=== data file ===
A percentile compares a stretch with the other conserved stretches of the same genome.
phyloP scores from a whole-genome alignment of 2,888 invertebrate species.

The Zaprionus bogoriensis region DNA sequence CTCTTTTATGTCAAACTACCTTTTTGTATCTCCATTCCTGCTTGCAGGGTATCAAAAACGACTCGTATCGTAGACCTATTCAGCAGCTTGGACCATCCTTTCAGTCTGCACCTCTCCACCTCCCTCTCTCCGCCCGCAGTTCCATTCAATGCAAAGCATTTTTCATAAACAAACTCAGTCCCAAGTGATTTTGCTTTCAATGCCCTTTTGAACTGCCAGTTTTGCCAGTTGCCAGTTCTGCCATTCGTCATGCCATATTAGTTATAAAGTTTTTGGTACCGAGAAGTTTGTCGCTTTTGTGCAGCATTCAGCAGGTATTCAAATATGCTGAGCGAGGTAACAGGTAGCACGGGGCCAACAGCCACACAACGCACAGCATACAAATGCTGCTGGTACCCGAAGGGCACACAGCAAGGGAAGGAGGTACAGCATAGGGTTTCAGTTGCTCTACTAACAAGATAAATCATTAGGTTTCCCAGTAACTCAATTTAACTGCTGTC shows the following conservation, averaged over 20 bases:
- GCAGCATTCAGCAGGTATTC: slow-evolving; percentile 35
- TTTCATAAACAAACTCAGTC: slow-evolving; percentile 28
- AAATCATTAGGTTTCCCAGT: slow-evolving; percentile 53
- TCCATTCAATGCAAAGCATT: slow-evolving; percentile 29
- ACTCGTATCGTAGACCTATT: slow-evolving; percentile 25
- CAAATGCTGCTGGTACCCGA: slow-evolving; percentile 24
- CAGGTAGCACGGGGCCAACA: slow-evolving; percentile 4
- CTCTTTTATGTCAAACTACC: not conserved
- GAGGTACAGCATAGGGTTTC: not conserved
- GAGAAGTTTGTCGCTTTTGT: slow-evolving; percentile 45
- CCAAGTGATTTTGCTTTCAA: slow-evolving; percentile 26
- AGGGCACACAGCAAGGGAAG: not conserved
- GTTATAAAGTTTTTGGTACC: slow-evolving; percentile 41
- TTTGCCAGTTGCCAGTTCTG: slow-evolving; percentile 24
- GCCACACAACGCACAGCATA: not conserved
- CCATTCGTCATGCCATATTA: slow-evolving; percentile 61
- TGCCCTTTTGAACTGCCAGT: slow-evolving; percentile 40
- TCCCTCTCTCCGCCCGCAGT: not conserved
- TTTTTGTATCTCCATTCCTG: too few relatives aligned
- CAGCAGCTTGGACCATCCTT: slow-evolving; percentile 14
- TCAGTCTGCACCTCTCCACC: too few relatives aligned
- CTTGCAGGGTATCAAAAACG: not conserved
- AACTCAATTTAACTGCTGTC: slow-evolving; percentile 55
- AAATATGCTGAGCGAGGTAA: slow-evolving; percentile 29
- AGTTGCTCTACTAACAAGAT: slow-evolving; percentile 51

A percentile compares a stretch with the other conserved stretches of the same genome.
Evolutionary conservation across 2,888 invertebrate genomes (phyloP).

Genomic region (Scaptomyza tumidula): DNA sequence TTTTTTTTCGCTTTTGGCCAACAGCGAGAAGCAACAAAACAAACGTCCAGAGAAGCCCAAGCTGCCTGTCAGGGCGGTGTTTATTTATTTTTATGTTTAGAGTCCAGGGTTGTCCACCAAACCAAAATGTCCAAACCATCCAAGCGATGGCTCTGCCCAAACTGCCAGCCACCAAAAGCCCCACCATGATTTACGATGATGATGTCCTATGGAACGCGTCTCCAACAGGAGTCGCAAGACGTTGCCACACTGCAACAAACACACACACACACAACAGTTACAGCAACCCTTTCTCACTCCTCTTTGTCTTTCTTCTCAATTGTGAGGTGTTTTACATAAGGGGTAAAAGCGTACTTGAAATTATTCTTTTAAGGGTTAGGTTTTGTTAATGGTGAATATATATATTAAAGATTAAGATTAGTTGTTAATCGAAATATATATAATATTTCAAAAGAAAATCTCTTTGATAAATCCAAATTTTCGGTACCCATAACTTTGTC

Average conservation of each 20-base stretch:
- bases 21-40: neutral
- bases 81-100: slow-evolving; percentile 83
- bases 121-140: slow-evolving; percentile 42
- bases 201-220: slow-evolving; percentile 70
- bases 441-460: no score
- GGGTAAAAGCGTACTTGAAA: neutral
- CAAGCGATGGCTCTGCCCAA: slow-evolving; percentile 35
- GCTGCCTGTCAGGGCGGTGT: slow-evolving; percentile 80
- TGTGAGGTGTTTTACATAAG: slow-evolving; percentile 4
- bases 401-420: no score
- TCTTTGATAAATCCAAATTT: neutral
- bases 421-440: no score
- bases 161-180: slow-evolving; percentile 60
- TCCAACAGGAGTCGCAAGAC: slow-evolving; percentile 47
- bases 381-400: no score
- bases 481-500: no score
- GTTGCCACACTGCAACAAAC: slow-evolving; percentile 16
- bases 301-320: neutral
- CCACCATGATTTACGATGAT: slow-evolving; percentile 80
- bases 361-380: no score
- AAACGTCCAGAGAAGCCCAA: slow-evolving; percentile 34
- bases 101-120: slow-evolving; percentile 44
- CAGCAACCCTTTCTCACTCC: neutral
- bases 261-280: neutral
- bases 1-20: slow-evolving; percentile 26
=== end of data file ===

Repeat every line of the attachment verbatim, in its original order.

A percentile compares a stretch with the other conserved stretches of the same genome.
phyloP scores from a whole-genome alignment of 2,888 invertebrate species.

The Zaprionus bogoriensis region DNA sequence CTCTTTTATGTCAAACTACCTTTTTGTATCTCCATTCCTGCTTGCAGGGTATCAAAAACGACTCGTATCGTAGACCTATTCAGCAGCTTGGACCATCCTTTCAGTCTGCACCTCTCCACCTCCCTCTCTCCGCCCGCAGTTCCATTCAATGCAAAGCATTTTTCATAAACAAACTCAGTCCCAAGTGATTTTGCTTTCAATGCCCTTTTGAACTGCCAGTTTTGCCAGTTGCCAGTTCTGCCATTCGTCATGCCATATTAGTTATAAAGTTTTTGGTACCGAGAAGTTTGTCGCTTTTGTGCAGCATTCAGCAGGTATTCAAATATGCTGAGCGAGGTAACAGGTAGCACGGGGCCAACAGCCACACAACGCACAGCATACAAATGCTGCTGGTACCCGAAGGGCACACAGCAAGGGAAGGAGGTACAGCATAGGGTTTCAGTTGCTCTACTAACAAGATAAATCATTAGGTTTCCCAGTAACTCAATTTAACTGCTGTC shows the following conservation, averaged over 20 bases:
- GCAGCATTCAGCAGGTATTC: slow-evolving; percentile 35
- TTTCATAAACAAACTCAGTC: slow-evolving; percentile 28
- AAATCATTAGGTTTCCCAGT: slow-evolving; percentile 53
- TCCATTCAATGCAAAGCATT: slow-evolving; percentile 29
- ACTCGTATCGTAGACCTATT: slow-evolving; percentile 25
- CAAATGCTGCTGGTACCCGA: slow-evolving; percentile 24
- CAGGTAGCACGGGGCCAACA: slow-evolving; percentile 4
- CTCTTTTATGTCAAACTACC: not conserved
- GAGGTACAGCATAGGGTTTC: not conserved
- GAGAAGTTTGTCGCTTTTGT: slow-evolving; percentile 45
- CCAAGTGATTTTGCTTTCAA: slow-evolving; percentile 26
- AGGGCACACAGCAAGGGAAG: not conserved
- GTTATAAAGTTTTTGGTACC: slow-evolving; percentile 41
- TTTGCCAGTTGCCAGTTCTG: slow-evolving; percentile 24
- GCCACACAACGCACAGCATA: not conserved
- CCATTCGTCATGCCATATTA: slow-evolving; percentile 61
- TGCCCTTTTGAACTGCCAGT: slow-evolving; percentile 40
- TCCCTCTCTCCGCCCGCAGT: not conserved
- TTTTTGTATCTCCATTCCTG: too few relatives aligned
- CAGCAGCTTGGACCATCCTT: slow-evolving; percentile 14
- TCAGTCTGCACCTCTCCACC: too few relatives aligned
- CTTGCAGGGTATCAAAAACG: not conserved
- AACTCAATTTAACTGCTGTC: slow-evolving; percentile 55
- AAATATGCTGAGCGAGGTAA: slow-evolving; percentile 29
- AGTTGCTCTACTAACAAGAT: slow-evolving; percentile 51

A percentile compares a stretch with the other conserved stretches of the same genome.
Evolutionary conservation across 2,888 invertebrate genomes (phyloP).

Genomic region (Scaptomyza tumidula): DNA sequence TTTTTTTTCGCTTTTGGCCAACAGCGAGAAGCAACAAAACAAACGTCCAGAGAAGCCCAAGCTGCCTGTCAGGGCGGTGTTTATTTATTTTTATGTTTAGAGTCCAGGGTTGTCCACCAAACCAAAATGTCCAAACCATCCAAGCGATGGCTCTGCCCAAACTGCCAGCCACCAAAAGCCCCACCATGATTTACGATGATGATGTCCTATGGAACGCGTCTCCAACAGGAGTCGCAAGACGTTGCCACACTGCAACAAACACACACACACACAACAGTTACAGCAACCCTTTCTCACTCCTCTTTGTCTTTCTTCTCAATTGTGAGGTGTTTTACATAAGGGGTAAAAGCGTACTTGAAATTATTCTTTTAAGGGTTAGGTTTTGTTAATGGTGAATATATATATTAAAGATTAAGATTAGTTGTTAATCGAAATATATATAATATTTCAAAAGAAAATCTCTTTGATAAATCCAAATTTTCGGTACCCATAACTTTGTC

Average conservation of each 20-base stretch:
- bases 21-40: neutral
- bases 81-100: slow-evolving; percentile 83
- bases 121-140: slow-evolving; percentile 42
- bases 201-220: slow-evolving; percentile 70
- bases 441-460: no score
- GGGTAAAAGCGTACTTGAAA: neutral
- CAAGCGATGGCTCTGCCCAA: slow-evolving; percentile 35
- GCTGCCTGTCAGGGCGGTGT: slow-evolving; percentile 80
- TGTGAGGTGTTTTACATAAG: slow-evolving; percentile 4
- bases 401-420: no score
- TCTTTGATAAATCCAAATTT: neutral
- bases 421-440: no score
- bases 161-180: slow-evolving; percentile 60
- TCCAACAGGAGTCGCAAGAC: slow-evolving; percentile 47
- bases 381-400: no score
- bases 481-500: no score
- GTTGCCACACTGCAACAAAC: slow-evolving; percentile 16
- bases 301-320: neutral
- CCACCATGATTTACGATGAT: slow-evolving; percentile 80
- bases 361-380: no score
- AAACGTCCAGAGAAGCCCAA: slow-evolving; percentile 34
- bases 101-120: slow-evolving; percentile 44
- CAGCAACCCTTTCTCACTCC: neutral
- bases 261-280: neutral
- bases 1-20: slow-evolving; percentile 26